Neomycin, Polymyxin B, and Hydrocortisone (Otic Route)
Original Article: http://www.mayoclinic.com/health/drug-information/DR600249
US Brand Names
Neomycin, polymyxin B, and hydrocortisone is a combination antibiotic and cortisone-like medicine. It is used to treat infections of the ear canal and to help provide relief from redness, irritation, and discomfort of certain ear problems.
Neomycin, polymyxin B, and hydrocortisone preparation is available only with your doctor's prescription.
In deciding to use a medicine, the risks of taking the medicine must be weighed against the good it will do. This is a decision you and your doctor will make. For this medicine, the following should be considered:
Tell your doctor if you have ever had any unusual or allergic reaction to this medicine or any other medicines. Also tell your health care professional if you have any other types of allergies, such as to foods, dyes, preservatives, or animals. For non-prescription products, read the label or package ingredients carefully.
Although there is no specific information comparing use of otic neomycin, polymyxin B, and hydrocortisone preparation in children with use in other age groups, this preparation is not expected to cause different side effects or problems in children than it does in adults.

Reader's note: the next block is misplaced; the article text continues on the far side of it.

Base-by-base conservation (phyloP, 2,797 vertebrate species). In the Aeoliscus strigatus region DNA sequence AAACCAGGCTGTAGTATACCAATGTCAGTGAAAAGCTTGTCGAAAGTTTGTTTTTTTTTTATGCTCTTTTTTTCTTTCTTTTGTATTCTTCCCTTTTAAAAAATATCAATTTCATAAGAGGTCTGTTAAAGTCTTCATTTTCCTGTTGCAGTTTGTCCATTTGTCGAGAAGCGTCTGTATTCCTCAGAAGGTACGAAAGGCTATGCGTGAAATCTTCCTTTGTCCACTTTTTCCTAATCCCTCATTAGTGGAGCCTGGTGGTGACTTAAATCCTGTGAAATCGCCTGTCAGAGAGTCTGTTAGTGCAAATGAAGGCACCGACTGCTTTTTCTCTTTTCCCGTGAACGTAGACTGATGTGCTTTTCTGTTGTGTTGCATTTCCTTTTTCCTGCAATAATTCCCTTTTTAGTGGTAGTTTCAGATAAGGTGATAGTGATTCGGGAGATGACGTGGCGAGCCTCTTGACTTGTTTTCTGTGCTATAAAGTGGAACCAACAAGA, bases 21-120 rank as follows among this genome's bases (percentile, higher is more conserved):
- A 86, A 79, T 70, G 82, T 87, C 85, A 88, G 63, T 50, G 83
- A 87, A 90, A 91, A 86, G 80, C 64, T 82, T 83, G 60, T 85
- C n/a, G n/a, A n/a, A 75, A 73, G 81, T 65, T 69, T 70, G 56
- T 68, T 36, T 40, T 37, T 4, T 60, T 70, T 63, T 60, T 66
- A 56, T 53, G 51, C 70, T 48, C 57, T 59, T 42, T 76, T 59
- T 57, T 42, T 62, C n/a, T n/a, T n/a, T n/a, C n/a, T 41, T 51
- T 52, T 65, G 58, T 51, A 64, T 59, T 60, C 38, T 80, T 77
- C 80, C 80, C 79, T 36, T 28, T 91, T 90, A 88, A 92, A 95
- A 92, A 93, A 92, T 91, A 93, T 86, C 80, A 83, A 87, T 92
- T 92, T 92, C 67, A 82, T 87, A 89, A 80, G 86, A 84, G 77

Many medicines have not been studied specifically in older people. Therefore, it may not be known whether they work exactly the same way they do in younger adults. Although there is no specific information comparing use of otic neomycin, polymyxin B, and hydrocortisone preparation in the elderly with use in other age groups, this preparation is not expected to cause different side effects or problems in older people than it does in younger adults.
|All Trimesters||C||Animal studies have shown an adverse effect and there are no adequate studies in pregnant women OR no animal studies have been conducted and there are no adequate studies in pregnant women.|
There are no adequate studies in women for determining infant risk when using this medication during breastfeeding. Weigh the potential benefits against the potential risks before taking this medication while breastfeeding.
Although certain medicines should not be used together at all, in other cases two different medicines may be used together even if an interaction might occur. In these cases, your doctor may want to change the dose, or other precautions may be necessary. Tell your healthcare professional if you are taking any other prescription or nonprescription (over-the-counter [OTC]) medicine.
Certain medicines should not be used at or around the time of eating food or eating certain types of food since interactions may occur. Using alcohol or tobacco with certain medicines may also cause interactions to occur. Discuss with your healthcare professional the use of your medicine with food, alcohol, or tobacco.
Other Medical Problems
The presence of other medical problems may affect the use of this medicine. Make sure you tell your doctor if you have any other medical problems, especially:
- Any other ear infection or condition (including punctured eardrum)—Use of neomycin, polymyxin B, and hydrocortisone otic preparations may make the condition worse
You may warm the ear drops to body temperature (37 °C or 98.6 °F), but no higher, by holding the bottle in your hand for a few minutes before using the medicine. If the medicine gets too warm, it may break down and not work at all.